Evacuation models are currently employed for the design and assessment of the life safety conditions of buildings, infrastructure and outdoor areas threatened by fire. Over the years, several modelling methods, based on different approaches and assumptions, have been developed and used in the context of fire safety engineering [1, 2].
The purpose of this special issue of Fire Technology is to present to the broad fire protection community a selection of papers which include fundamental enhancements for the evacuation modelling field. Following an open call for papers, eleven articles have been included in the special issue (55% acceptance rate) given their significant contribution to advancing the field of evacuation modelling.
The first two papers present novel multi-scale modelling approaches addressing the increasing scale of represented incidents and the speed at which analysis is completed. Chooramun et al.  present a hybrid scale discretization applied to evacuation scenarios at urban scale. Richardson et al.  developed a multi-scale evacuation model able to investigate microscopic and macroscopic evacuation dynamics. Both papers allow the investigation of the evacuation process in an efficient manner given the possibility to effectively analyse data and allocate computational resources.
The following four papers focus on improving the theoretical basis for developing evacuation models for fires at both building and urban scales. The paper by Chu et al.  considers the effect of knowledge, roles and individual behaviour on evacuation and their incorporation in simulation tools. Another key behavioural aspect is discussed in the paper by Kinsey et al. , which examines the impact of cognitive biases on decision making during fire evacuation. The papers by McLennan et al.  and Nguyen et al.  focus on the behavioural factors affecting evacuation in the case of wildfire threats.
The relationship between experimental data-sets and their use for the development and validation of evacuation models is discussed in three papers presenting novel evacuation data collection and analysis methods. Hagwood et al.  discuss the adoption of the Hawkes self-exciting point process to obtain a minimum stair width which compensates for human interaction. Imanishi and Sano  present a large data-set on walking trajectories in theatre evacuation drills including over 100,000 data points. Bode and Codling  make use of virtual reality technology to carry out a crowd evacuation experiment to study the factors affecting pre-evacuation delays.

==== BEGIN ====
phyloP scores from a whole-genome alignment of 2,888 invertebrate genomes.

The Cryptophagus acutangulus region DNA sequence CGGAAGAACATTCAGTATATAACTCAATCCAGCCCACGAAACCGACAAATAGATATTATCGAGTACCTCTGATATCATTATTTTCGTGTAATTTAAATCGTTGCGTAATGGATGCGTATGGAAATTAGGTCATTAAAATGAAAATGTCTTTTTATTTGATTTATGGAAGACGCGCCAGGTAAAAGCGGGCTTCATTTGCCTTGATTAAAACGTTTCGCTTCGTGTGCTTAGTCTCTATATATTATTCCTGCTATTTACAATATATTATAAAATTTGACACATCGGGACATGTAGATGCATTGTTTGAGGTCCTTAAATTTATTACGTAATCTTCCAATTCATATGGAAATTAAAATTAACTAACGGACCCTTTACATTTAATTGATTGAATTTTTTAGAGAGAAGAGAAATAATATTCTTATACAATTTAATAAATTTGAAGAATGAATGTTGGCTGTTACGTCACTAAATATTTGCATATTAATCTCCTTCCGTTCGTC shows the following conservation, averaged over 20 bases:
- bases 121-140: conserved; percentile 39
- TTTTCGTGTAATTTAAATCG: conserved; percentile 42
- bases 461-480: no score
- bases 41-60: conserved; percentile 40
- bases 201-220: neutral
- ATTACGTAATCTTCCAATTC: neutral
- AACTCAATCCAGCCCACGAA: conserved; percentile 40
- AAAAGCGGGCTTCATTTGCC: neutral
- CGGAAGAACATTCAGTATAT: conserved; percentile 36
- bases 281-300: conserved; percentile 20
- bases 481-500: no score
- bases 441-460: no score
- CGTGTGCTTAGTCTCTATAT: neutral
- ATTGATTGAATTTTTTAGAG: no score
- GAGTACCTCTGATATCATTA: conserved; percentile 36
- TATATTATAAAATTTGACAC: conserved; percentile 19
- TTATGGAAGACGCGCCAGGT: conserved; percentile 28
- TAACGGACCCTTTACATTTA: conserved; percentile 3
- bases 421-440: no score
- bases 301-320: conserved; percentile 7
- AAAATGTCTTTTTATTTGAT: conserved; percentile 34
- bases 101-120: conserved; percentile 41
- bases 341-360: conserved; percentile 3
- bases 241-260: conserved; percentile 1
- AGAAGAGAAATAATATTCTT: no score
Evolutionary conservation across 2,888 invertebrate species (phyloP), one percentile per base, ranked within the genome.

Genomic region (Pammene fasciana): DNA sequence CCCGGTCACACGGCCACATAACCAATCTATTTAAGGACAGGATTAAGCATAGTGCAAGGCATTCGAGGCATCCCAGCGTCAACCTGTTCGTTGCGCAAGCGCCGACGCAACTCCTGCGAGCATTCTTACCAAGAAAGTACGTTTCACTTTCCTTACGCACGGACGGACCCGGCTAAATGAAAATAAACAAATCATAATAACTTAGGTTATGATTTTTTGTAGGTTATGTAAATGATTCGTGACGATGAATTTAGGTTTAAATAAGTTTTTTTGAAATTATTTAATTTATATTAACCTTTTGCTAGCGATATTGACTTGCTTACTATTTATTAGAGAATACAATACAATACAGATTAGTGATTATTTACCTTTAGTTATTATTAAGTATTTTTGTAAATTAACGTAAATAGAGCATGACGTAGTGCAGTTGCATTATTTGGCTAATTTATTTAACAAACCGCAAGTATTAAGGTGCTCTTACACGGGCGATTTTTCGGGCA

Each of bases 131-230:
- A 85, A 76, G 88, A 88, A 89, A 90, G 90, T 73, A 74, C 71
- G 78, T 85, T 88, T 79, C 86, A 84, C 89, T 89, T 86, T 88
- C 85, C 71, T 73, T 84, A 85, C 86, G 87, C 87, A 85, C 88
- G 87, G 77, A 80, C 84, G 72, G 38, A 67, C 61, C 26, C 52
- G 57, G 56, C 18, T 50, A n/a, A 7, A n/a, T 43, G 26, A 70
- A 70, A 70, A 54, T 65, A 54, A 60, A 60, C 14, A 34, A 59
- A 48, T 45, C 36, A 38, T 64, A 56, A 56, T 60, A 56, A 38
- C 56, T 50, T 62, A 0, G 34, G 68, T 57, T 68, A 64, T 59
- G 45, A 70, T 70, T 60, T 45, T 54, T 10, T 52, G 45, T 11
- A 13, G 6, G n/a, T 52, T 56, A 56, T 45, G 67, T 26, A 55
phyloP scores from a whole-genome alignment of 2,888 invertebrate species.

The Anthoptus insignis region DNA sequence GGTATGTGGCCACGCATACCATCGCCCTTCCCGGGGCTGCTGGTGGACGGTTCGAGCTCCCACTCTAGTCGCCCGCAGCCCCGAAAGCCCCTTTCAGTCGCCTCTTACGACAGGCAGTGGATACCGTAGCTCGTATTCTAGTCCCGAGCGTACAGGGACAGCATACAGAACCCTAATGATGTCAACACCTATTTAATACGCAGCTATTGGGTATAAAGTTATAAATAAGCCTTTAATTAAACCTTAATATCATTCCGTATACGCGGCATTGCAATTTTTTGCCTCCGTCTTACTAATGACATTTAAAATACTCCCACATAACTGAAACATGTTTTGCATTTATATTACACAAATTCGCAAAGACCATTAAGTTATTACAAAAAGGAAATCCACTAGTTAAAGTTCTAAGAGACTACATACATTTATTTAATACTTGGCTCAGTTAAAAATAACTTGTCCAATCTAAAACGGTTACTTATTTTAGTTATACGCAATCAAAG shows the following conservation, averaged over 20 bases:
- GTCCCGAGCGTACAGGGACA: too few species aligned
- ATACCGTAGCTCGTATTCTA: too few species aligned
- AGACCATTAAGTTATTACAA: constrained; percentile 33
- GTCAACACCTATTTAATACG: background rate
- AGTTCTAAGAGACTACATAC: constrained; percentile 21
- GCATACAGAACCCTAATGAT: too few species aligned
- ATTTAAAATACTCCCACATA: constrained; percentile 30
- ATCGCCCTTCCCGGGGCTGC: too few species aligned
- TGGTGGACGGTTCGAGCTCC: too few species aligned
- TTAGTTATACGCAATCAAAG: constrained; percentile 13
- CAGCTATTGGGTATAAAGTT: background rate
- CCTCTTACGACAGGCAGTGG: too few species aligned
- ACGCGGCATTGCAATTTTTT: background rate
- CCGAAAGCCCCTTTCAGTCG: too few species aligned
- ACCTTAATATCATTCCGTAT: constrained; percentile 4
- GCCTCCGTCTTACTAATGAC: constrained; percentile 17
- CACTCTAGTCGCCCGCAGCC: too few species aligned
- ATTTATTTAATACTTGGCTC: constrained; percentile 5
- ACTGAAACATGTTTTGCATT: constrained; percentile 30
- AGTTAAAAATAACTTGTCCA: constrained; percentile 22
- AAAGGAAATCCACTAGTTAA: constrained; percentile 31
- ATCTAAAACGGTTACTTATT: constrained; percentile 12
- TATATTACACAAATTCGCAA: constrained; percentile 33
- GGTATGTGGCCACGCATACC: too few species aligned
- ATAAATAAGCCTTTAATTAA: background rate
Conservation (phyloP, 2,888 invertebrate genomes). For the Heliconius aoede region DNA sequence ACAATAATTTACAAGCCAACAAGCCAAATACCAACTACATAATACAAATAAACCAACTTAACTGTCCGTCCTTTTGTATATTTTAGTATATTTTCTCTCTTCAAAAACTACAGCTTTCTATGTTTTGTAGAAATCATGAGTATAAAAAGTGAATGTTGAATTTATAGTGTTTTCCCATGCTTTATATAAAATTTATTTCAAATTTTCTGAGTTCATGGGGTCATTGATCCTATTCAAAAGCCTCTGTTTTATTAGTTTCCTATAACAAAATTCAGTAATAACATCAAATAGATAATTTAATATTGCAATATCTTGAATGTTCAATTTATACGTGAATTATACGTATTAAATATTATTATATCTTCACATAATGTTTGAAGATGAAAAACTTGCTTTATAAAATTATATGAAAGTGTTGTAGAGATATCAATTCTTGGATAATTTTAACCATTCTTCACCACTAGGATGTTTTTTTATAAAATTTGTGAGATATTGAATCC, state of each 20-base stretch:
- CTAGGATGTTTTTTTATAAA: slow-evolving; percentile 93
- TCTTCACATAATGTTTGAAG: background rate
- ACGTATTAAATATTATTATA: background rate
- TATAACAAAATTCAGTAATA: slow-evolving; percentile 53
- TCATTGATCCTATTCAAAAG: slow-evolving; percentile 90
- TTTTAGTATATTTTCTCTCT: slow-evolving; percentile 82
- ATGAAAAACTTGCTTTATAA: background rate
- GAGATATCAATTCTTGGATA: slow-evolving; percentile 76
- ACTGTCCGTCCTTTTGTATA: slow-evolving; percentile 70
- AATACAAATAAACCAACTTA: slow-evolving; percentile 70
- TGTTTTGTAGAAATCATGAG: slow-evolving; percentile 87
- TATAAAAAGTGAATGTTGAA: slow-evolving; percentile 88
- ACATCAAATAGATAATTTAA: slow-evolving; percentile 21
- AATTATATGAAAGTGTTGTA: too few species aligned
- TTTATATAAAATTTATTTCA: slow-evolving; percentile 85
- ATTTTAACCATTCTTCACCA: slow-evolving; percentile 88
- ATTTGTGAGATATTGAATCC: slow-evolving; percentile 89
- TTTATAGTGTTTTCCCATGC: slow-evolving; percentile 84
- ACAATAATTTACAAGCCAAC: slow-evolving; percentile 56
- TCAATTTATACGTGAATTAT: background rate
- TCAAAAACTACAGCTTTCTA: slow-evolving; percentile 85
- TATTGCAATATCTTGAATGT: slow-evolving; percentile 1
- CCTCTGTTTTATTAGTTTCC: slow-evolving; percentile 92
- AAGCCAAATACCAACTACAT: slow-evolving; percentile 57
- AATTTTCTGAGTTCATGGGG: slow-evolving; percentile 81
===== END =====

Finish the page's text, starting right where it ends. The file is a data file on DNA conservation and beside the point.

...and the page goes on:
Finally, this special issue also includes studies which address a broader range of fire and evacuation scenarios. Li et al. developed a simulation tool able to combine different modelling layers to simulate evacuation from wildland-urban interface fires . Musharraf et al.  discusses the validation of a human behaviour model representing intelligent agents in case of offshore emergencies.
This special issue of Fire Technology demonstrates that the evacuation modelling field is evolving and expanding. The use of new modelling approaches as well as novel technologies to collect behavioural data represent a great opportunity for the fire safety engineering community. There is indeed a clear trend that evacuation models are becoming more representative of real-world conditions, more flexible, applicable to a larger variety of fire evacuation scenarios and subjected to improved validation testing. The guest editors of this special issue feel that the papers published represent an important step for the further progression of the evacuation modelling field.
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Chooramun N, Lawrence PJ, Galea ER (2019) Investigating the application of a hybrid space discretisation for urban scale evacuation simulation. Fire Technol. https://doi.org/10.1007/s10694-018-0742-y (in press)
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Chu ML, Law KH (2019) Incorporating individual behavior, knowledge, and roles in simulating evacuation. Fire Technol. https://doi.org/10.1007/s10694-018-0747-6 (in press)
Kinsey MJ, Gwynne SMV, Kuligowski ED, Kinateder M (2019) Cognitive biases within decision making during fire evacuations. Fire Technol. https://doi.org/10.1007/s10694-018-0708-0 (in press)
McLennan J, Ryan B, Bearman C, Toh K (2019) Should we leave now? Behavioral factors in evacuation under wildfire threat. Fire Technol. https://doi.org/10.1007/s10694-018-0753-8 (in press)
Nguyen C, Schlesinger KJ, Han F, Gür I, Carlson JM (2019) Modeling individual and group evacuation decisions during wildfires. Fire Technol. https://doi.org/10.1007/s10694-018-0770-7 (in press)
Hagwood C, Reneke PA, Peacock RD, Kuligowski ED (2019) Incorporating human interaction into stair egress with an application to minimum stair width. Fire Technol. https://doi.org/10.1007/s10694-018-0741-z (in press)
Imanishi M, Sano T (2019) Route choice and flow rate in theatre evacuation drills: analysis of walking trajectory data-set. Fire Technol. https://doi.org/10.1007/s10694-018-0783-2 (in press)
Bode NWF, Codling EA (2019) Exploring determinants of pre-movement delays in a virtual crowd evacuation experiment. Fire Technol. https://doi.org/10.1007/s10694-018-0744-9 (in press)
Li D, Cova TJ, Dennison PE (2019) Setting wildfire evacuation triggers by coupling fire and traffic simulation models: a spatiotemporal GIS approach. Fire Technol. https://doi.org/10.1007/s10694-018-0771-6 (in press)
Musharraf M, Khan F, Veitch B (2019) Validating human behavior representation model of general personnel during offshore emergency situations. Fire Technol. https://doi.org/10.1007/s10694-018-0784-1 (in press)
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Ronchi, E., Kuligowski, E. & Gwynne, S. Guest Editorial: Special Issue on Advances in Evacuation Modelling. Fire Technol 55, 387–389 (2019). https://doi.org/10.1007/s10694-018-0807-y